Civil Disobedience – Right or Obligation?
In our post-Christian world, the laws which underpin our constitution, God’s Laws – the Ten Commandments – have been skewed, watered down, dismantled and even rejected.
Nowhere is this more evident than in the area of abortion law.
In the West, particularly in Australia and the US, there are anti-Christian laws which uphold the rights of abortion providers, but not of those who would prevent abortion. Laws compel tax-payers to subsidise the killing of countless unborn children. Laws protect pro-choice protesters and have been designed to silence pro-life activists. The media aids these laws by promoting hedonism, and by denigrating morality and Christianity. The natural law is violated and the unnatural law has been codified.
Throughout history, whenever tyrants have attempted to enforce their will on citizens through unjust laws, Christians have searched their consciences and many have been inspired to engage in civil disobedience.
The Church has aways supported prudent civil disobedience, and spells out the criteria for engagement in such activity:
The citizen is obliged in conscience not to follow the directives of civil authorities when they are contrary to the demands of the moral order, to the fundamental rights of persons or the teachings of the Gospel. Refusing obedience to civil authorities, when their demands are contrary to those of an upright conscience, finds its justification in the distinction between serving God and serving the political community. “Render therefore to Caesar the things that are Caesar’s, and to God the things that are God’s.”48 “We must obey God rather than men”:49
1. Contrary to the demands of the moral order:
Is it a demand of the moral order that Christians be allowed to pray in the proximity of an abortion provider?
Christians gather outside abortion mills to pray for the babies, for the mothers and fathers, for the doctors, for other occupants of the buildings where children are killed regularly. They pray for the passersby and for themselves. They pray for an end to the humanist ideology that is rife in our country. Their prayer is powerful because it repels the demons that inhabit an abortion mill, and because it requires sacrifice on the part of the pray-er.
Therefore I believe prayer outside an abortion provider answers a demand of the moral order.
2. Contrary to the fundamental rights of persons:
Is it a fundamental right of persons to exercise their religion and to voice their opposition to abortion?
The right to freedom of religion is expressed in the teachings of the Catholic Church (Dignitatis Humanae 6, CCC 1738, CCC 2106-2109), the UN Declaration of Human Rights (article 2) and in the Australian Constitution Section 116.
The right to freedom of speech is contained in the International Covenant on Civil and Political Rights articles 19, 20, to which Australia is a signatory, and also in the UN Declaration on Human Rights, article 19. (However, there is no Commonwealth legislation establishing a general right to freedom of expression.) Article 20 of the UNDHR outlines the right to freedom of peaceful assembly, which is also found in article 21 of the ICCPR.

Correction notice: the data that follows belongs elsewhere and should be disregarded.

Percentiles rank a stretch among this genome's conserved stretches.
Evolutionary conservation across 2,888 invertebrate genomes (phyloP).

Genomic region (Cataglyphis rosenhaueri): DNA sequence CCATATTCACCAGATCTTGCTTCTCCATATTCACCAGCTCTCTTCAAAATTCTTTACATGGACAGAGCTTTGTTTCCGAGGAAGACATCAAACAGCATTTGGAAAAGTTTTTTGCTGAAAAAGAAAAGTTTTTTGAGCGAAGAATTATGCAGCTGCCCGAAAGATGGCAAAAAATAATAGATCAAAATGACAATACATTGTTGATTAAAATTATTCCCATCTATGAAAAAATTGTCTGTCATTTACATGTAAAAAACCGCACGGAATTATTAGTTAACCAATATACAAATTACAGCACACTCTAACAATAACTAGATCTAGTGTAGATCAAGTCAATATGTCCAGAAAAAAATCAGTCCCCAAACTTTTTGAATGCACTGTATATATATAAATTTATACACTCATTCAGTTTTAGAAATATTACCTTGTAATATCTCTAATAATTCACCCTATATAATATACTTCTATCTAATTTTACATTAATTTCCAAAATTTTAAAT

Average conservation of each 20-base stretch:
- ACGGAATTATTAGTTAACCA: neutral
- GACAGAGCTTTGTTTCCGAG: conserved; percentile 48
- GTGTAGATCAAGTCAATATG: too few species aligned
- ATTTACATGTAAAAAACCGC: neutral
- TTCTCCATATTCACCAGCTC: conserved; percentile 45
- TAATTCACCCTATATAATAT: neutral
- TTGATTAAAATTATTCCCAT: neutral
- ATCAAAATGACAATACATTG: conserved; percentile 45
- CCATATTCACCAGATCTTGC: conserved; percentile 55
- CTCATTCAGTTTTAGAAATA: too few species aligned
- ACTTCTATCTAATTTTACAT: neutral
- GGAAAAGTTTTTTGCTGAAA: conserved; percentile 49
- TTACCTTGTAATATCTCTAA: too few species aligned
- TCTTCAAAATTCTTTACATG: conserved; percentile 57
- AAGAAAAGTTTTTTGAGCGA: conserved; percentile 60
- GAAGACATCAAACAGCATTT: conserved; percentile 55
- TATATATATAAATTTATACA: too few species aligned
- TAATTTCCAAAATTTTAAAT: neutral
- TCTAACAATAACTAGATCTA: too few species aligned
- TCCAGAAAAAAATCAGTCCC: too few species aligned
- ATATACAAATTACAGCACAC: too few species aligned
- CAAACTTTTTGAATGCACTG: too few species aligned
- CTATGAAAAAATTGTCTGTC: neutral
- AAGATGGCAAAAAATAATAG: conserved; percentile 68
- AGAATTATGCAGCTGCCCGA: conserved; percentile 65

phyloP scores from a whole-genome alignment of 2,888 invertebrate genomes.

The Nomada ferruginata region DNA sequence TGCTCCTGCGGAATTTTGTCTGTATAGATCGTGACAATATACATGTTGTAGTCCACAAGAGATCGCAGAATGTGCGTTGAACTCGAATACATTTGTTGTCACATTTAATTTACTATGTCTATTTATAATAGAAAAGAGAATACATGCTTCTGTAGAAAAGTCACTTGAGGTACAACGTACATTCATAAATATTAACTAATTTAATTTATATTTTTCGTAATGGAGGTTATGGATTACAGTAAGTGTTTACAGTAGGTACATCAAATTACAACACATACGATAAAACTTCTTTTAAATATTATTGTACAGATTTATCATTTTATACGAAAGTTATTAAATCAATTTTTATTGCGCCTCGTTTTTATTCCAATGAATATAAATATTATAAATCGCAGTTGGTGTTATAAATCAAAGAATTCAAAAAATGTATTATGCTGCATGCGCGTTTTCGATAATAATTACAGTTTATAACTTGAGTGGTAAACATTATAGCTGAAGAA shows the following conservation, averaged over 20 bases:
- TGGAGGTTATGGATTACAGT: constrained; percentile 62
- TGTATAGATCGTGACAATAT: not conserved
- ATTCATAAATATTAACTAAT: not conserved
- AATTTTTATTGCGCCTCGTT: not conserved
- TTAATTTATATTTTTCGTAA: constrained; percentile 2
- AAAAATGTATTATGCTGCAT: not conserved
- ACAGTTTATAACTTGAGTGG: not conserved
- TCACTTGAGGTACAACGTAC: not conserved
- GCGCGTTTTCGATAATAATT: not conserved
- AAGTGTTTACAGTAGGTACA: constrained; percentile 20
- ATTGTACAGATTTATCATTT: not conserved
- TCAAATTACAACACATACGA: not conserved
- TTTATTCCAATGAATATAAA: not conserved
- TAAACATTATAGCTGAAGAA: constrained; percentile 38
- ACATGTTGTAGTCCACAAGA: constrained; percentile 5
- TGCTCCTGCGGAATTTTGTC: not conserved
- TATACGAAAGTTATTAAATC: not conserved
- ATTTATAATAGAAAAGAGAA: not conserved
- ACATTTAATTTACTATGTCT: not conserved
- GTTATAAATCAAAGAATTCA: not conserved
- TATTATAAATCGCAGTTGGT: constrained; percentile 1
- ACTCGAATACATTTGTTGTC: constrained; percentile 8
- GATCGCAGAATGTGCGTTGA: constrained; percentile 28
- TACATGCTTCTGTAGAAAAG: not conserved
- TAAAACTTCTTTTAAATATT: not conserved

Therefore I believe prayer outside an abortion provider is a fundamental human right.
3. Contrary to the teachings of the Gospel
The Gospel message of Jesus Christ contains His Father’s request that we pray without ceasing – for our enemies, for our needs, for human assistance, and from our hearts. Scripture gives many examples of Jesus Himself praying: both alone and with others. He tells us that if we are praying publicly only for attention, then it is better to go to our rooms and pray out of sight. But by giving the example of praying publicly, He shows us that this action is also acceptable to the Father. Indeed, the whole Liturgy, while being the most perfect act of worship, is an act of public prayer.
Therefore, I believe that the right to public prayer is in accordance with the teachings of the Gospels.
Therefore, any law that denies the right to pray in public is an unjust law which Christians have the right to oppose.
There is no question that we have an obligation to defend life and oppose abortion. This is clearly stated in Evangelium Vitae (72, 73). But if we establish the right to oppose an unjust law which is related to abortion, such as the Tasmanian buffer-zone law, does it follow that we also have the obligation to oppose this law?
Here’s what Fr. Frank Pavone of Priests for Life had to say in his article, “When Is It Okay To Disobey?”
Finally, it is clear that civil disobedience is not in any way disrespect for the law, because unjust laws are not bad laws, but no laws at all. Defending human rights in peaceful ways outside “the law” is ultimately a form of defense of and respect for the law. Civil disobedience, in defense of human rights, is actually divine obedience.
Fr. Frank believes so much in the obligation of Christians to engage in civil disobedience that he sent me a personal video to encourage Tasmanians in their efforts to oppose the exclusion-zone law.
More questions could be asked about the future of a society that allows its freedoms to be so readily trampled upon. It is in the nature of tyrants to increase and accelerate their evil actions. A tyrant doesn’t fade away or lose interest in tyranny: unless he experiences some massive, miraculous change of heart, or unless he actually dies, a tyrant will exhaust every avenue available to exert his tyranny and dream up new and more extreme methods in order to achieve his aim.
Our tyrant is paganism. It is not going to give up or fade away. Paganism is here to stay unless we become very serious about defeating this oppressor: through prayer, fasting, public witness, and sometimes, when the occasion warrants it, through civil disobedience.